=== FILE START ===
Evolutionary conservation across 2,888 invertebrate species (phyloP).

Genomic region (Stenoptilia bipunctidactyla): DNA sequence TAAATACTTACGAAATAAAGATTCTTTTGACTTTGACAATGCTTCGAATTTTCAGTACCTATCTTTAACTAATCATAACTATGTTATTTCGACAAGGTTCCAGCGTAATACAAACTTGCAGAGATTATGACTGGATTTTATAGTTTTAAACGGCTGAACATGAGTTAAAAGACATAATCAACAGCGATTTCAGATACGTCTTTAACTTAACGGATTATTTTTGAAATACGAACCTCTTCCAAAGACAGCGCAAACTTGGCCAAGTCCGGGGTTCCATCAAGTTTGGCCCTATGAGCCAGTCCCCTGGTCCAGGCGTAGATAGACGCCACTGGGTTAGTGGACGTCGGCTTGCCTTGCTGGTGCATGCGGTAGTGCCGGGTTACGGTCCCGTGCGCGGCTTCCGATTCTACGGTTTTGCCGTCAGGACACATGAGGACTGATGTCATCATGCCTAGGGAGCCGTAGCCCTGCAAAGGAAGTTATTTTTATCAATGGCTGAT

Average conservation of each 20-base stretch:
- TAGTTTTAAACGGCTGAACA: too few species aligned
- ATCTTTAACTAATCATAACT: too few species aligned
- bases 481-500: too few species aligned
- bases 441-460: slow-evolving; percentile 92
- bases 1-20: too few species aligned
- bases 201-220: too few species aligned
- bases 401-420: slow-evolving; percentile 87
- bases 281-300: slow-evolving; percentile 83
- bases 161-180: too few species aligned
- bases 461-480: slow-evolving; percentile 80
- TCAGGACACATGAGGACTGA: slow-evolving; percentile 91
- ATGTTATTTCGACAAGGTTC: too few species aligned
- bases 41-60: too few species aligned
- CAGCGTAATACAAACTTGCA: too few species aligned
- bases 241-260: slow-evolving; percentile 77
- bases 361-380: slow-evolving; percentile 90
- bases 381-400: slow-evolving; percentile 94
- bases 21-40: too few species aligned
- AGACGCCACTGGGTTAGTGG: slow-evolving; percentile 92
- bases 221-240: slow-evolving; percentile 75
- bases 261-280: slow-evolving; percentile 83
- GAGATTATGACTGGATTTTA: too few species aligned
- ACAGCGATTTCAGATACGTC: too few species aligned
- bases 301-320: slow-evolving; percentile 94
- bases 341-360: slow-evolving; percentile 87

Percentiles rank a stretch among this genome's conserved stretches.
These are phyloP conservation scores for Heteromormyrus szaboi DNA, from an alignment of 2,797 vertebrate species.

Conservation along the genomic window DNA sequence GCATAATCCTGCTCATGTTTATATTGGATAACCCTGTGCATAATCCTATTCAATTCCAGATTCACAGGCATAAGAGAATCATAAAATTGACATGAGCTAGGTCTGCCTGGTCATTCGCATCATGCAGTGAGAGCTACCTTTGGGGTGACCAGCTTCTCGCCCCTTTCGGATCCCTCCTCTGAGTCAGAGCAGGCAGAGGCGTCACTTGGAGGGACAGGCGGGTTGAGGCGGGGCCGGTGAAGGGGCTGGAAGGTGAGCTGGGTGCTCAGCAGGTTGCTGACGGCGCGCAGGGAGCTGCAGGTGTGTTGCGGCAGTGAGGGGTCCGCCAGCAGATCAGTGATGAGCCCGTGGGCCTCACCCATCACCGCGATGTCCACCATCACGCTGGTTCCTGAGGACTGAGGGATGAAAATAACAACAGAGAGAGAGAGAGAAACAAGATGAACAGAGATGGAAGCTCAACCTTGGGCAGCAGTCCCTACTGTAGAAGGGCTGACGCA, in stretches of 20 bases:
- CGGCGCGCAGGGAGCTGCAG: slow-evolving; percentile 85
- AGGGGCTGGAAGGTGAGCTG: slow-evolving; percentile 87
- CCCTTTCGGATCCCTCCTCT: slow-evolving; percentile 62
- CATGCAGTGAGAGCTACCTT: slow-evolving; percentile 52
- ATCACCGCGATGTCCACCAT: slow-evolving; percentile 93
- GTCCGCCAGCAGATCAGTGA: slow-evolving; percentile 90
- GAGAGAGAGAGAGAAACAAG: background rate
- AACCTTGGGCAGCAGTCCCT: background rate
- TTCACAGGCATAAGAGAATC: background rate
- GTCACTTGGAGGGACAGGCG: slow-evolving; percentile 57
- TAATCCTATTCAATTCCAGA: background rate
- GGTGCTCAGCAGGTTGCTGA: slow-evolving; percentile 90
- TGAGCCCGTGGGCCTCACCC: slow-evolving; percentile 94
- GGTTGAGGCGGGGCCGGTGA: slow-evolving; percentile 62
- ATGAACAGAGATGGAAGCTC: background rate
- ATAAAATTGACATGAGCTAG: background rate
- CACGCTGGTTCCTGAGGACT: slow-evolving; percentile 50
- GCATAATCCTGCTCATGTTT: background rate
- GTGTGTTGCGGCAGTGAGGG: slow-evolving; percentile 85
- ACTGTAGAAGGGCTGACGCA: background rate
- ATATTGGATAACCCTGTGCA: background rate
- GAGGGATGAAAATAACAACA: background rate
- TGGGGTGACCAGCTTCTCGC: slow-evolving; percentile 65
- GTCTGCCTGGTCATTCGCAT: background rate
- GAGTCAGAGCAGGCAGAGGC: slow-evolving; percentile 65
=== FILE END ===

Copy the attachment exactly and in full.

Evolutionary conservation across 2,888 invertebrate species (phyloP).

Genomic region (Stenoptilia bipunctidactyla): DNA sequence TAAATACTTACGAAATAAAGATTCTTTTGACTTTGACAATGCTTCGAATTTTCAGTACCTATCTTTAACTAATCATAACTATGTTATTTCGACAAGGTTCCAGCGTAATACAAACTTGCAGAGATTATGACTGGATTTTATAGTTTTAAACGGCTGAACATGAGTTAAAAGACATAATCAACAGCGATTTCAGATACGTCTTTAACTTAACGGATTATTTTTGAAATACGAACCTCTTCCAAAGACAGCGCAAACTTGGCCAAGTCCGGGGTTCCATCAAGTTTGGCCCTATGAGCCAGTCCCCTGGTCCAGGCGTAGATAGACGCCACTGGGTTAGTGGACGTCGGCTTGCCTTGCTGGTGCATGCGGTAGTGCCGGGTTACGGTCCCGTGCGCGGCTTCCGATTCTACGGTTTTGCCGTCAGGACACATGAGGACTGATGTCATCATGCCTAGGGAGCCGTAGCCCTGCAAAGGAAGTTATTTTTATCAATGGCTGAT

Average conservation of each 20-base stretch:
- TAGTTTTAAACGGCTGAACA: too few species aligned
- ATCTTTAACTAATCATAACT: too few species aligned
- bases 481-500: too few species aligned
- bases 441-460: slow-evolving; percentile 92
- bases 1-20: too few species aligned
- bases 201-220: too few species aligned
- bases 401-420: slow-evolving; percentile 87
- bases 281-300: slow-evolving; percentile 83
- bases 161-180: too few species aligned
- bases 461-480: slow-evolving; percentile 80
- TCAGGACACATGAGGACTGA: slow-evolving; percentile 91
- ATGTTATTTCGACAAGGTTC: too few species aligned
- bases 41-60: too few species aligned
- CAGCGTAATACAAACTTGCA: too few species aligned
- bases 241-260: slow-evolving; percentile 77
- bases 361-380: slow-evolving; percentile 90
- bases 381-400: slow-evolving; percentile 94
- bases 21-40: too few species aligned
- AGACGCCACTGGGTTAGTGG: slow-evolving; percentile 92
- bases 221-240: slow-evolving; percentile 75
- bases 261-280: slow-evolving; percentile 83
- GAGATTATGACTGGATTTTA: too few species aligned
- ACAGCGATTTCAGATACGTC: too few species aligned
- bases 301-320: slow-evolving; percentile 94
- bases 341-360: slow-evolving; percentile 87

Percentiles rank a stretch among this genome's conserved stretches.
These are phyloP conservation scores for Heteromormyrus szaboi DNA, from an alignment of 2,797 vertebrate species.

Conservation along the genomic window DNA sequence GCATAATCCTGCTCATGTTTATATTGGATAACCCTGTGCATAATCCTATTCAATTCCAGATTCACAGGCATAAGAGAATCATAAAATTGACATGAGCTAGGTCTGCCTGGTCATTCGCATCATGCAGTGAGAGCTACCTTTGGGGTGACCAGCTTCTCGCCCCTTTCGGATCCCTCCTCTGAGTCAGAGCAGGCAGAGGCGTCACTTGGAGGGACAGGCGGGTTGAGGCGGGGCCGGTGAAGGGGCTGGAAGGTGAGCTGGGTGCTCAGCAGGTTGCTGACGGCGCGCAGGGAGCTGCAGGTGTGTTGCGGCAGTGAGGGGTCCGCCAGCAGATCAGTGATGAGCCCGTGGGCCTCACCCATCACCGCGATGTCCACCATCACGCTGGTTCCTGAGGACTGAGGGATGAAAATAACAACAGAGAGAGAGAGAGAAACAAGATGAACAGAGATGGAAGCTCAACCTTGGGCAGCAGTCCCTACTGTAGAAGGGCTGACGCA, in stretches of 20 bases:
- CGGCGCGCAGGGAGCTGCAG: slow-evolving; percentile 85
- AGGGGCTGGAAGGTGAGCTG: slow-evolving; percentile 87
- CCCTTTCGGATCCCTCCTCT: slow-evolving; percentile 62
- CATGCAGTGAGAGCTACCTT: slow-evolving; percentile 52
- ATCACCGCGATGTCCACCAT: slow-evolving; percentile 93
- GTCCGCCAGCAGATCAGTGA: slow-evolving; percentile 90
- GAGAGAGAGAGAGAAACAAG: background rate
- AACCTTGGGCAGCAGTCCCT: background rate
- TTCACAGGCATAAGAGAATC: background rate
- GTCACTTGGAGGGACAGGCG: slow-evolving; percentile 57
- TAATCCTATTCAATTCCAGA: background rate
- GGTGCTCAGCAGGTTGCTGA: slow-evolving; percentile 90
- TGAGCCCGTGGGCCTCACCC: slow-evolving; percentile 94
- GGTTGAGGCGGGGCCGGTGA: slow-evolving; percentile 62
- ATGAACAGAGATGGAAGCTC: background rate
- ATAAAATTGACATGAGCTAG: background rate
- CACGCTGGTTCCTGAGGACT: slow-evolving; percentile 50
- GCATAATCCTGCTCATGTTT: background rate
- GTGTGTTGCGGCAGTGAGGG: slow-evolving; percentile 85
- ACTGTAGAAGGGCTGACGCA: background rate
- ATATTGGATAACCCTGTGCA: background rate
- GAGGGATGAAAATAACAACA: background rate
- TGGGGTGACCAGCTTCTCGC: slow-evolving; percentile 65
- GTCTGCCTGGTCATTCGCAT: background rate
- GAGTCAGAGCAGGCAGAGGC: slow-evolving; percentile 65